Georg Brandes

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The following article is from The Great Soviet Encyclopedia (1979). It might be outdated or ideologically biased.

Brandes, Georg


Born Feb. 4, 1842, in Copenhagen; died there on Feb. 12, 1927. Danish literary critic and publicist.

Brandes began his literary career in the 1860’s. In his major works he followed the principles of positivist aesthetics and some principles of the comparative historical method, combining them with psychological and biographical characterizations of writers and literary heroes. In 1871 he began giving lectures at the University of Copenhagen; these lectures were the beginning of his principal work, Main Currents in 19th-century Literature (vols. 1–6, 1872–90). In this work Brandes offered a characterization of the literature of the first half of the 19th century and made the first attempt to correlate the literatures of Western Europe. He published the works Søren Kierkegaard (1877), Benjamin Disraeli (1878) and Ludvig Holberg (1884) and so-called monographs on heroes—William Shakespeare (vols. 1–3, 1895–96) and Wolfgang Goethe (vols. 1–2, 1914–15). All these works reflected his idealistic views.

Brandes’ publicistic activity in the 1870’s and 1880’s played a considerable role in the struggle against political and religious reaction. His books Polish Impressions (1888) and Russian Impressions (1888), which were written after his travels in Poland (1886) and Russia (1887), as well as his essays on A. S. Pushkin, I. S. Turgenev, A. I. Herzen, N. G. Chernyshevskii, L. N. Tolstoy, Gorky, and others, contributed to the popularization of Slavic and especially Russian literature in Western Europe. In 1912, Brandes noted the appearance of a proletarian literature in Denmark in connection with the publication of M. Andersen Nexö’s novel Pelle the Conqueror. He opposed World War I, and in 1920 he signed the Ciarté Manifesto. Brandes spoke out in defense of the Soviet republic.


Samlede skrifter, vols. 1–19. Copenhagen, 1899–1910.
Levned, [vols.] 1–3. [Copenhagen], 1905–1908.
In Russian translation:
Sobr. Sochinenii, 2nd ed., vols. 1–20. St. Petersburg, [1906–14].
“Iz avtobiografii Georga Brandesa.” Russkaia mysl’, 1907, no. 8.


Derzhavin, N. “Georg Brandes.” Zhizn’ iskusstva, 1927, no. 10.
Nusinov, I. “K stoletiuu so dnia rozhdeniia Georga Brandesa.” Internatsional’ naia literatura, 1942, no. 2.
Aleksandrov, D. B. “Georg Brandes ν otsenke sovremennogo datskogo literaturovedeniia.” Skandinavskii sbornik, 1964, issue 9.
Rubow, P. V. Georg Brandes og den kritiske tradition i det nittende aarhundrede. Copenhagen, 1931.
Fenger, H. Georg Brandes’ laereår, 1857–1872. [Copenhagen], 1955.
Fenger, H. Den unge Brandes. [Copenhagen], 1957.
Rue, H. Georg Brandes og socialismen. Skjern, 1957.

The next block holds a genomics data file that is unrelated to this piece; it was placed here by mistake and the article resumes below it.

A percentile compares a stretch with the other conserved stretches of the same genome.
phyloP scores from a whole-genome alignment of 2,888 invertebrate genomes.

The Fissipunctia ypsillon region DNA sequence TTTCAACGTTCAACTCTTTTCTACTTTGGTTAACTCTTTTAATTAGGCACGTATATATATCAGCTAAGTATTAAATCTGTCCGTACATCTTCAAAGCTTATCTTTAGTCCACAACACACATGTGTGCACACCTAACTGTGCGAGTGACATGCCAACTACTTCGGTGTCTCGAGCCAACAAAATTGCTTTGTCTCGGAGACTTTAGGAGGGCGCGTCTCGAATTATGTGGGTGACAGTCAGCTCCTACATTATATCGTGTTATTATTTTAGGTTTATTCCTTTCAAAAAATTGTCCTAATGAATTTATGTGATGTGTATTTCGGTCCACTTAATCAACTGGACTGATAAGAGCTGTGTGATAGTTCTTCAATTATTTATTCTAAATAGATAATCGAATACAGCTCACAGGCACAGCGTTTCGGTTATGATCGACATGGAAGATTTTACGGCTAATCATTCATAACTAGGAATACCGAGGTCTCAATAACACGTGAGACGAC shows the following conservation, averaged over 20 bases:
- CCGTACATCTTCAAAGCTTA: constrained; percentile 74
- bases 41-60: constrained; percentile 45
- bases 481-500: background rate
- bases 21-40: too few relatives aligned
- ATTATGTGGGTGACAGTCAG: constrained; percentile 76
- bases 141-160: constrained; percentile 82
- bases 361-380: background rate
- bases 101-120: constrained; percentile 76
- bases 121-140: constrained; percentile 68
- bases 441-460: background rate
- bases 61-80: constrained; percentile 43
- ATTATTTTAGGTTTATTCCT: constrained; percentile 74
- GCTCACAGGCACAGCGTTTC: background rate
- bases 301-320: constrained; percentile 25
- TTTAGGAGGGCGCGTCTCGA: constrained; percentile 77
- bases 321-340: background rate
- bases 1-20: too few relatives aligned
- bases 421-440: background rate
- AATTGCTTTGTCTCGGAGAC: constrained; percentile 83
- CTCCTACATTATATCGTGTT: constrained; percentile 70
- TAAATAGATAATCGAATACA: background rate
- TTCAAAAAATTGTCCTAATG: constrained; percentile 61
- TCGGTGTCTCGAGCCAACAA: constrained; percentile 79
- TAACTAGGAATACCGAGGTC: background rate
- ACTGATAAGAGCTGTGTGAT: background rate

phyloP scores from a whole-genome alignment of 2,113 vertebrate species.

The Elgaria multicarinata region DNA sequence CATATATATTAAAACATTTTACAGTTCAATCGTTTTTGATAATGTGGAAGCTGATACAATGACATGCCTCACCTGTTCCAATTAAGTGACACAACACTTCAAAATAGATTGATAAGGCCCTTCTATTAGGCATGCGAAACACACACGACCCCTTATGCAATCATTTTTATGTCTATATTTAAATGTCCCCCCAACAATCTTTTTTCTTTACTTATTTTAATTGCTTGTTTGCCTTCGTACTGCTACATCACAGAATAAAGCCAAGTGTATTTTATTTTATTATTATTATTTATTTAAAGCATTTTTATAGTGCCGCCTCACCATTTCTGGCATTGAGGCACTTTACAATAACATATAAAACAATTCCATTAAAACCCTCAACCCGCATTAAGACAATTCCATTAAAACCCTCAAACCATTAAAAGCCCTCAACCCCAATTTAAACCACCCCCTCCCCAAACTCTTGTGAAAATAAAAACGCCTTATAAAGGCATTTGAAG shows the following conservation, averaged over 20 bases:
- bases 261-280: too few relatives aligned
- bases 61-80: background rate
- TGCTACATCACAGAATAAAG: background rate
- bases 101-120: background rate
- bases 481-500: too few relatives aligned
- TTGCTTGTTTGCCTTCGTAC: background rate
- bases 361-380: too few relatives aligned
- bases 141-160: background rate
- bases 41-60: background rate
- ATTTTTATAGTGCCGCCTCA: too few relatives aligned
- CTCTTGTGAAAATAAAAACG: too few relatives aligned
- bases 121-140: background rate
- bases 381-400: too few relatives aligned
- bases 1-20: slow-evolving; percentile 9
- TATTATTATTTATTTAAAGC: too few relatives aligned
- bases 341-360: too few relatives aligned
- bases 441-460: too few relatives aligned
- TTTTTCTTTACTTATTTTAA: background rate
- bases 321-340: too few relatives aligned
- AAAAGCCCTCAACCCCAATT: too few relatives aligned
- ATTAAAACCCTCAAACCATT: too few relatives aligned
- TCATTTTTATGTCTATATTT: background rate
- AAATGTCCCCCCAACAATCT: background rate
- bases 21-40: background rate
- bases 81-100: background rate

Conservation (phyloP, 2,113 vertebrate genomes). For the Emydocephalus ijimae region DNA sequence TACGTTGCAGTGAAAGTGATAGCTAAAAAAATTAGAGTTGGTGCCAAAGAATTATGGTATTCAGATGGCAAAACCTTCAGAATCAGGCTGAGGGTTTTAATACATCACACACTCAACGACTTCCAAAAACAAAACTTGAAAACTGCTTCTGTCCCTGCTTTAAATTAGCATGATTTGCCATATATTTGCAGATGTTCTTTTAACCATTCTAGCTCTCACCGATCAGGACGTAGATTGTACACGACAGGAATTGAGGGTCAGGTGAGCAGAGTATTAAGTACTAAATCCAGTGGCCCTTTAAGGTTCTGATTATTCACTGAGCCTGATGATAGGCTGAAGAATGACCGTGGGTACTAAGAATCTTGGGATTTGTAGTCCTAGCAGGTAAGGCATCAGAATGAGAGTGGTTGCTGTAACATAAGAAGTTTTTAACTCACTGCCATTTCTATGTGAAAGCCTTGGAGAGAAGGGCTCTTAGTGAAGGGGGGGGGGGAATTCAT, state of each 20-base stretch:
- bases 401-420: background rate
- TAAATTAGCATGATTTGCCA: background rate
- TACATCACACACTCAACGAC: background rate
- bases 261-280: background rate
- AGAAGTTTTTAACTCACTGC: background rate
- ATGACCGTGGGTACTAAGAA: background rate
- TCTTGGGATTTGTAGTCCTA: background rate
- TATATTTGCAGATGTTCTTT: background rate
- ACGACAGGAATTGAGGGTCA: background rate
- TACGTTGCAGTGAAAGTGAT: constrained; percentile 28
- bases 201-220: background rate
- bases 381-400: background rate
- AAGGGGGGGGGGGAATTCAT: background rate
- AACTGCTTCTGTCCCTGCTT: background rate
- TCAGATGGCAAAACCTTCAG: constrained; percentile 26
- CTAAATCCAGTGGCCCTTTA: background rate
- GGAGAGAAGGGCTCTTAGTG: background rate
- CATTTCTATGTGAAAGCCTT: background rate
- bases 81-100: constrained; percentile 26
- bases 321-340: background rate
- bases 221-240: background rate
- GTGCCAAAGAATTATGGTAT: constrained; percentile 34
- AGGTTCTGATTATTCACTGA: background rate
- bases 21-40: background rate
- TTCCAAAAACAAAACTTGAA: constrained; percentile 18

The Great Soviet Encyclopedia, 3rd Edition (1970-1979). © 2010 The Gale Group, Inc. All rights reserved.
References in classic literature ?
89-174; Edward Dowden, 'Shakspere Primer,' 119 ff.; Barrett Wendell, 'William Shakspere,' 250 ff.; Georg Brandes, 'William Shakespeare,' one vol.
In 1889, two years after the publication of Harald Hoffding's Etik, the literary historian Georg Brandes (1842-1927) published the article "Aristokratisk Radikalisme" (Aristocratic radicalism) in the magazine Tilskueren.
A major discussion involves the Danish modernist movement in which literary critic Georg Brandes and his book Det moderne Gjennembruds Mand (Men of the Modern Breakthrough [Copenhagen: Gyldendal, 1883]) were major factors.
133; among his detractors Wolfgang Menzel's nationalistic rant near the beginning and Adolf Bartels's anti-Semitic rant near the end; a great deal of poetry, from bits of the verse of Empress Elisabeth, which she believed had been dictated by Heine from the other world, to Gottfried Keller's rascally Der Apotheker von Chamounix, one of the few critical engagements with Heine that can compete with him in wit and imagination; the Jewish assimilationists Gustav Karpeles and Karl Emil Franzos; and a number of observers of subtlety and seriousness, among them Friedrich Nietzsche, the Danish literary historian Georg Brandes, here admitted as an honorary German, the perceptive Naturalist critic Leo Berg, and Thomas Mann.
Benedictsson committed suicide shortly after completing the play and the action cleaves to her relationship with the famous Danish critic Georg Brandes. In the play, however, central character Louise (Nancy Carroll) is seduced by Gustave (Zubin Varla), a powerfully engaging sculptor.
In 1805 Adam Gottlob Oehlenschlager published Aladdin or the Wonderful Lamp and, in the words of the Danish critic Georg Brandes, he became the figure who energized Denmark's intellectual life in the nineteenth century.
And when he moved from so-called romantic verse to so-called realistic prose, under the influence of Georg Brandes, he could have written novels.
Sell, "Henry V and the Strength and Weakness of Words: Shakespearean Philology, Historicist Criticism, Communicative Pragmatics"; Clas Zilliacus, "Notes on Metrical and Deictical Problems in Shakespeare Translation"; Niels Bugge Hansen, "Observations on Georg Brandes' Contribution to the Study of Shakespeare"; Michael Srigley, "'Heavy-headed revel east and west': Hamlet and Christian IV of Denmark"; and Gunnar Sorelius, "The Stockholm 1944 Anti-Nazi Merchant of Venice: The Uncertainty of Response."
Danish culture changed after the day Georg Brandes said the name "Nietzsche" in a lecture.